The Korf Blog

The inside story: our research,
development and opinions

23 February 2018
Closer to State of the Art
We have examined quite a few tonearms last year. Most were our own prototypes, but we took a break to measure a Rega RB300, and also have data for SAEC WE-308L. However, we haven't presented the measurements of a super-arm — until now.
Mørch DP-6 is one of those rare arms with correct geometry
The basic design of Mørch arms goes back to 1970s. UP-4 was a very light unipivot, designed to match then-fashionable ultra high compliance cartridges. Replaceable wands allowed exact mass matching without compromising rigidity.

As the high compliance/low tracking force fashion faded, Mørch responded with "double-pivot" DP-6 and so-called "precision" armtubes that feature an integral headshell. You can read about its ingenious bearing system, combining best features of the unipivot and knife edge, at their website.

Right from UP-4, Mr Mørch has correctly identified geometry as an overlooked obstacle to reproduction quality. High compliance cartridges were especially prone to "scrubbing" (anyone remembers the "Grado wobble?"), and putting the stylus and the pivot on the same plane eliminated its vertical component.
Stylus drag force is on the same plane with pivot
Almost 30 years later, Mørch DP-6 remains one of those rare arms with correct geometry. Not only is the stylus co-planar with pivots. Antiskating is applied on the same plane too. The counterweight stub is placed a bit lower to put the arm's center of mass exactly at the pivot, and the counterweights themselves are eccentric to allow for a (crude) adjustment of a lateral balance.

And this brings us to the downsides. It's not the most user-friendly tonearm on the market. While most boutique manufacturers have given up and use the Jelco arm-lift, Mørch uses their own that doesn't really work. Spring antiskating isn't marked at all, is infuriating to set up and isn't repeatable. Azimuth adjustment moves the stylus in 2 planes at once. Counterweight stub is marked with some red dots, but the resulting precision is about half a gram. Realistically, a test LP and a precision scale are needed to set it up — and not everyone has both and is willing to spend the time.

However, the UI problems do not reflect on the sonics. DP-6 is up there with the best tonearms available now for more or less reasonable money.

Let's see where Mørch stands with regard to measurements. First chart puts it against a Rega RB 300 and SAEC WE-308L.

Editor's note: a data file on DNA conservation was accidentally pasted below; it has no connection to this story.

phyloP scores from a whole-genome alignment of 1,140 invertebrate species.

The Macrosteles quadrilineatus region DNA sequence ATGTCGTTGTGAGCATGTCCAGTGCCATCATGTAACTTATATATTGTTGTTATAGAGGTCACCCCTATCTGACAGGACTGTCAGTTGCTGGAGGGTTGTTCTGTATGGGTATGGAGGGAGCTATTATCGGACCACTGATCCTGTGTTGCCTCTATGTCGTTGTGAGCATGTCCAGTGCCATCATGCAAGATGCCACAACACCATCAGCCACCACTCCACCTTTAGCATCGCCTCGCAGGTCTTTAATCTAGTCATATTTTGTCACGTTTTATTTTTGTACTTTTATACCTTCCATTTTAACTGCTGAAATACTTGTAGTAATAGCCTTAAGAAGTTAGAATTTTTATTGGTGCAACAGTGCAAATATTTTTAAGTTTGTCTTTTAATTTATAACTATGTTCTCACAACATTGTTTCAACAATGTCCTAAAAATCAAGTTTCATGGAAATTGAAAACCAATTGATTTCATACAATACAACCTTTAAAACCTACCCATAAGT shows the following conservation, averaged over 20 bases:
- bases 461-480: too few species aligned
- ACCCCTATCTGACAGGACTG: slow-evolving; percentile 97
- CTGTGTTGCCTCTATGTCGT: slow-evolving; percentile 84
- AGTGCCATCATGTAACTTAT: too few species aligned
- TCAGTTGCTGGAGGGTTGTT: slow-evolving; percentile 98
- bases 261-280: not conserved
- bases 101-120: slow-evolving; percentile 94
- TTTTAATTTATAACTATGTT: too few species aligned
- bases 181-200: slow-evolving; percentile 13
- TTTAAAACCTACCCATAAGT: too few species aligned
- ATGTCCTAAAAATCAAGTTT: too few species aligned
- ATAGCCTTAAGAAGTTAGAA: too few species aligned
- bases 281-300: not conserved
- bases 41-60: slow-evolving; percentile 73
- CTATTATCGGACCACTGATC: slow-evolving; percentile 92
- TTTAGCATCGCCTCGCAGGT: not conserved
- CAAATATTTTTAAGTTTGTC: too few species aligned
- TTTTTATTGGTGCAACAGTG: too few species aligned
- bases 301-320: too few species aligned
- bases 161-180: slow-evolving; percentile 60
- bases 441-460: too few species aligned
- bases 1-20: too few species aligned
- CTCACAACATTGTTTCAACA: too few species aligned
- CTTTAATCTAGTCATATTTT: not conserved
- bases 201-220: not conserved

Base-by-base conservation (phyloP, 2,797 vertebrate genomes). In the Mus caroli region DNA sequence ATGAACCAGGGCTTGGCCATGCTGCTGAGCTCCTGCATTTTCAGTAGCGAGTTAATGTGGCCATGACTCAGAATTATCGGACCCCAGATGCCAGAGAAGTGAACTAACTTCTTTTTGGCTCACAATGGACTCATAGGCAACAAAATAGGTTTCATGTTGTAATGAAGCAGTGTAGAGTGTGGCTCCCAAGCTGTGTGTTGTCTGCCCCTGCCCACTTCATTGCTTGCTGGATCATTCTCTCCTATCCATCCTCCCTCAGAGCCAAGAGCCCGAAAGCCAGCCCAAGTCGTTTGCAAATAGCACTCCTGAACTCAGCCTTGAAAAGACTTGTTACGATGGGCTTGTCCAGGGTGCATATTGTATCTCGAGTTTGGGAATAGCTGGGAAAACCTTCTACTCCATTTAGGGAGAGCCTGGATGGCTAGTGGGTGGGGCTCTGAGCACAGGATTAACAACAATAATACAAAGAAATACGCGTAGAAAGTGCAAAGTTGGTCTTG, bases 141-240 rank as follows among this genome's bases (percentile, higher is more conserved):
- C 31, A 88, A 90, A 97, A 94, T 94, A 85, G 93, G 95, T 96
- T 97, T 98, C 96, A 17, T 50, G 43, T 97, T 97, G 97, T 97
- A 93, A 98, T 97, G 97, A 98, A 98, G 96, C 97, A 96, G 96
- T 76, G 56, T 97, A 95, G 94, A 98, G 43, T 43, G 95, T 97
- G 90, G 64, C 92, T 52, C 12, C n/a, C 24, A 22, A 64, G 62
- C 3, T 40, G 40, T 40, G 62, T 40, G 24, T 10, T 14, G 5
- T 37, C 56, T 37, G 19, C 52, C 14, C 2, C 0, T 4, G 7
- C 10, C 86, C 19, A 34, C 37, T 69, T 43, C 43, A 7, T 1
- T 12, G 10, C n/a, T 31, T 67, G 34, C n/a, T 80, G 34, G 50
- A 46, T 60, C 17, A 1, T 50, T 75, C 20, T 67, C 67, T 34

The main resonant mode is at unusual 88 Hz and 0.08g. Please note I have changed the scale of the chart to make it visible. Fourth harmonic dominates at about 370 Hz and 0.13g. And then — smooth sailing.

There's a tiny counterweight stub spike, and the bearings ring exactly the same as SAEC's (which is quite good). But the most surprising thing is virtual absence of headshell resonance. Even past the accelerometer's own resonant frequency there's nothing. The arm wand vibrates as if it was one continuous piece.

This explains the low main resonance — having no mechanical "border" between the tube and headshell increases the effective length of the wand. It's a remarkable achievement. This might be responsible for unusual smoothness Mørch exhibits even with fairly harsh-sounding moving coil cartridges. The contrast with Rega's shouty headshell is obvious.
As we've seen many times, counterweight design matters a lot. But what about the number of counterweights? Mørch DP-6 manual states clearly: "It is an advantage to use as large or as many counterweights as possible." Is the difference between one and many measurable?
"Moerch 1" is with 3 counterweights, "Moerch 2" with one. The differences are within the error range.
What can we learn from these measurements?
Mørch's "vibration barrier free" arm wand design is ingenious and is probably responsible for much of its sonic signature. I wonder why no-one copied it.
Silicone-dampened "dual point" bearings work as well as preloaded knife-edge. It looks like almost any configuration is better than ball bearings.
The number and position of counterweights doesn't matter much.

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